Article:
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Richard van Leeuwen

In Narratives of Kingship in Eurasian Empires, 1300-1800 Richard van Leeuwen analyses representations and constructions of the idea of kingship in fictional texts of various genres, especially belonging to the intermediate layer between popular and official literature. The analysis shows how ideologies of power are embedded in the literary and cultural imagination of societies, their cultural values and conceptualizations of authority. By referring to examples from various empires (Chinese, Indian, Persian, Arabic, Turkish, European) the parallels between literary traditions are laid bare, revealing remarkable common concerns. The process of interaction and transmission are highlighted to illustrate how literature served as a repository for ideological and cultural values transforming power into authority in various imperial environments.

Tang Junyi

Confucian Philosophy and the Challenge of Modernity

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Thomas Fröhlich

Tang Junyi’s modern Confucianism ranks among the most ambitious philosophical projects in 20th century China. In Tang Junyi: Confucian Philosophy and the Challenge of Modernity, Thomas Fröhlich examines Tang Junyi's intellectual reaction to a time of cataclysmic change marked by two Chinese revolutions (1911 and 1949), two world wars, the Cold War period, rapid modernization in East Asia, and the experience of exile.

The present study fundamentally questions widespread interpretations that depict modern Confucianism as essentially traditionalist and nationalistic. Thomas Fröhlich shows that Tang Junyi actually challenges such interpretations with an insightful understanding of the modern individual’s vulnerability, as well as a groundbreaking reinterpretation of Confucianism as the civil-theological foundation for liberal democracy in China.

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Edited by Ward Berenschot, H.G.C. (Henk) Schulte Nordholt and Laurens Bakker

Citizenship and Democratization in Southeast Asia redirects the largely western-oriented study of citizenship to postcolonial states. Providing various fascinating first-hand accounts of how citizens interpret and realize the recognition of their property, identity, security and welfare in the context of a weak rule of law and clientelistic politics, this study highlights the importance of studying citizenship for understanding democratization processes in Southeast Asia. With case studies from Thailand, Indonesia, the Philippines and Cambodia, this book provides a unique bottom-up perspective on the character of public life in Southeast Asia.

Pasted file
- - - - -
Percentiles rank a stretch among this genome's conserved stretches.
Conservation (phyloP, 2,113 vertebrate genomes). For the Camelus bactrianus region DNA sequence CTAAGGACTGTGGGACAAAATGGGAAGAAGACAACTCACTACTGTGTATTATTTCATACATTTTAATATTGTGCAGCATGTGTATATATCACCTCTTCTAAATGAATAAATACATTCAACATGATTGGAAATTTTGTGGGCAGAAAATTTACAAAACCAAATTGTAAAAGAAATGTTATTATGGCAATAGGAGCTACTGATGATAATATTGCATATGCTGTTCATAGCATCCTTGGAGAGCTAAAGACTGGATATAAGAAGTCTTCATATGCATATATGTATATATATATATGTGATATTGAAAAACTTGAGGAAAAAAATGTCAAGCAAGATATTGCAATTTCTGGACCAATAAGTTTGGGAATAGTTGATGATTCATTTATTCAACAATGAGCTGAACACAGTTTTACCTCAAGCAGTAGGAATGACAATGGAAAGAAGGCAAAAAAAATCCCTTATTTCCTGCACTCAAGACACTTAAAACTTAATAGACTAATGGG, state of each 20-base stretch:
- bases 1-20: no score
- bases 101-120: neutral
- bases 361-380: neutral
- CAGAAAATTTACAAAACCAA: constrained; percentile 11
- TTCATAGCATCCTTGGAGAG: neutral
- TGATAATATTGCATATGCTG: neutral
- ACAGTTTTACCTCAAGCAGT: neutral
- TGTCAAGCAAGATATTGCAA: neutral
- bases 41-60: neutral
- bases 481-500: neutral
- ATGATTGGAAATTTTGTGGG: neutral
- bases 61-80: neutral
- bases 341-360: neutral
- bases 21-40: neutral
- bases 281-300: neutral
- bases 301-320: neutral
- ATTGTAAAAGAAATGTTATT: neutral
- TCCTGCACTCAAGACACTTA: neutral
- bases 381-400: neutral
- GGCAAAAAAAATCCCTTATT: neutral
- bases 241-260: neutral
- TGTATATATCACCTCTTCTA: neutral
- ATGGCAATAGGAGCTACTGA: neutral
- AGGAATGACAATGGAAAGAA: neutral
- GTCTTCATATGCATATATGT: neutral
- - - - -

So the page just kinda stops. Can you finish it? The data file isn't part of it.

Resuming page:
Contributors are: Mary Austin, Laurens Bakker, Ward Berenschot, Sheri Lynn Gibbings, Takeshi Ito, David Kloos, Merlyna Lim, Astrid Norén-Nilsson, Oona Pardedes, Emma Porio, Apichat Satitniramai, Wolfram Schaffer and Henk Schulte Nordholt.

This title is available in its entirety in Open Access.

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Edited by Hildegard Diemberger, Karl Ehrhard and Peter F. Kornicki

In Tibetan Printing: Comparisons, Continuities and Change the editors publish the results of the workshop “Printing as an Agent of Change in Tibet and beyond” held at Pembroke College, Cambridge, in November 2013. This is the first study of the social and cultural history of Tibetan book technology that takes materials, living traditions and cross-cultural comparisons into consideration. Bringing together leading experts from different disciplines, it discusses the introduction of printing in Tibetan societies in the context of Asian book cultures with an eye to the questions raised by the study of the European history of printing. This title is available online in its entirety in Open Access.
Contributors are: Tim Barrett, Alessandro Boesi, Peter Burke, Michela Clemente, Hildegard Diemberger, Dorje Gyeltsen, Franz-Karl Ehrhard, Helmut Eimer, Johan Elverskog, Camillo Formigatti, Imre Galambos, Agnieszka Helman-Wazny, Tomasz Wazny, Sherab Sangpo Kawa, Peter Kornicki, Leonard van der Kuijp, Stefan Larsson, Ben Nourse, Anuradha Pallipurath, Porong Dawa, Paola Ricciardi, Tsering Dawa Sharshon, Sam van Schaik, Cristina Scherrer-Schaub, Marta Sernesi, Pasang Wangdu.

Cars, Conduits, and Kampongs

The Modernization of the Indonesian City, 1920-1960

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Edited by Freek Colombijn and Joost Coté

Cars, Conduits and Kampongs offers a wide panorama of the modernization of the cities in Indonesia between 1920 and 1960. The contributions present a case for asserting that Indonesian cities were not merely the backdrop to processes of modernization and rising nationalism, but formed a causal factor. Modernization, urbanization, and decolonization were intrinsically linked. The various chapters deal with such innovations as the provision of medical treatments, fresh water and sanitation, the implementation of town planning and housing designs, and policies for coping with increased motorized traffic and industrialization. The contributors share a broad critique of the economic and political dimensions of colonialism, but remain alert to the agency of colonial subjects who respond, often critically, to a European modernity.
Contributors include: Freek Colombijn, Joost Coté, Saki Murakami, Michelle Kooy, Karen Bakker, Pauline K.M. van Roosmalen, Hans Versnel, Farabi Fakih, Radjimo Sastro Wijono, Gustaaf Reerink, Arjan Veering, Johny A. Khusyairi, Purnawan Basundoro, Ida Liana Tanjung, and Sarkawi B. Husain
A full text Open Access version is also available.